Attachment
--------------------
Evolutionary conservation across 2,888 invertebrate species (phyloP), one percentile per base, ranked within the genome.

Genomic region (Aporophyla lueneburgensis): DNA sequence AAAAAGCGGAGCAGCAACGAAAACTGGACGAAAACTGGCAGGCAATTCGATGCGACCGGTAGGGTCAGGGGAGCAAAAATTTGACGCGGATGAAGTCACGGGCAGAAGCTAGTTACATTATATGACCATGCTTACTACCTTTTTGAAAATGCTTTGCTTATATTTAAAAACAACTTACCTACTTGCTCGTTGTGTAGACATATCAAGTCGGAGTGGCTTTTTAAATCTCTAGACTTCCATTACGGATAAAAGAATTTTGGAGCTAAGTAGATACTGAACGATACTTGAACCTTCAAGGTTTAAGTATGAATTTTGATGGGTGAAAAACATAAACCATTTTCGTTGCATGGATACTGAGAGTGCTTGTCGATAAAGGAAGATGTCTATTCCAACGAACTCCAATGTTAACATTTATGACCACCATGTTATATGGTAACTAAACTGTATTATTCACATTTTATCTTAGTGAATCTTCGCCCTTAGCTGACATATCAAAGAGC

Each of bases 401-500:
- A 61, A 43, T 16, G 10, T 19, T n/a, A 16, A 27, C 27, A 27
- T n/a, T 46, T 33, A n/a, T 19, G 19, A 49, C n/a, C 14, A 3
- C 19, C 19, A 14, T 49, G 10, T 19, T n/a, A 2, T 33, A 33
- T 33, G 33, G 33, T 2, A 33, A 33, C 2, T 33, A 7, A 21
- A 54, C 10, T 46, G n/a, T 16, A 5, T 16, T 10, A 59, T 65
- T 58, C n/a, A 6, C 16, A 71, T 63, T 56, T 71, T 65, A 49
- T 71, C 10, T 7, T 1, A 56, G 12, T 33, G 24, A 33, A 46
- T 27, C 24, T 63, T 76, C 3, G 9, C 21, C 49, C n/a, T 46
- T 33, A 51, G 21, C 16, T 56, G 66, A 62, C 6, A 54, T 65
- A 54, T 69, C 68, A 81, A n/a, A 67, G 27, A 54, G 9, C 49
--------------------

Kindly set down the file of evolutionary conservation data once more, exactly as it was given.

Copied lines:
Evolutionary conservation across 2,888 invertebrate species (phyloP), one percentile per base, ranked within the genome.

Genomic region (Aporophyla lueneburgensis): DNA sequence AAAAAGCGGAGCAGCAACGAAAACTGGACGAAAACTGGCAGGCAATTCGATGCGACCGGTAGGGTCAGGGGAGCAAAAATTTGACGCGGATGAAGTCACGGGCAGAAGCTAGTTACATTATATGACCATGCTTACTACCTTTTTGAAAATGCTTTGCTTATATTTAAAAACAACTTACCTACTTGCTCGTTGTGTAGACATATCAAGTCGGAGTGGCTTTTTAAATCTCTAGACTTCCATTACGGATAAAAGAATTTTGGAGCTAAGTAGATACTGAACGATACTTGAACCTTCAAGGTTTAAGTATGAATTTTGATGGGTGAAAAACATAAACCATTTTCGTTGCATGGATACTGAGAGTGCTTGTCGATAAAGGAAGATGTCTATTCCAACGAACTCCAATGTTAACATTTATGACCACCATGTTATATGGTAACTAAACTGTATTATTCACATTTTATCTTAGTGAATCTTCGCCCTTAGCTGACATATCAAAGAGC

Each of bases 401-500:
- A 61, A 43, T 16, G 10, T 19, T n/a, A 16, A 27, C 27, A 27
- T n/a, T 46, T 33, A n/a, T 19, G 19, A 49, C n/a, C 14, A 3
- C 19, C 19, A 14, T 49, G 10, T 19, T n/a, A 2, T 33, A 33
- T 33, G 33, G 33, T 2, A 33, A 33, C 2, T 33, A 7, A 21
- A 54, C 10, T 46, G n/a, T 16, A 5, T 16, T 10, A 59, T 65
- T 58, C n/a, A 6, C 16, A 71, T 63, T 56, T 71, T 65, A 49
- T 71, C 10, T 7, T 1, A 56, G 12, T 33, G 24, A 33, A 46
- T 27, C 24, T 63, T 76, C 3, G 9, C 21, C 49, C n/a, T 46
- T 33, A 51, G 21, C 16, T 56, G 66, A 62, C 6, A 54, T 65
- A 54, T 69, C 68, A 81, A n/a, A 67, G 27, A 54, G 9, C 49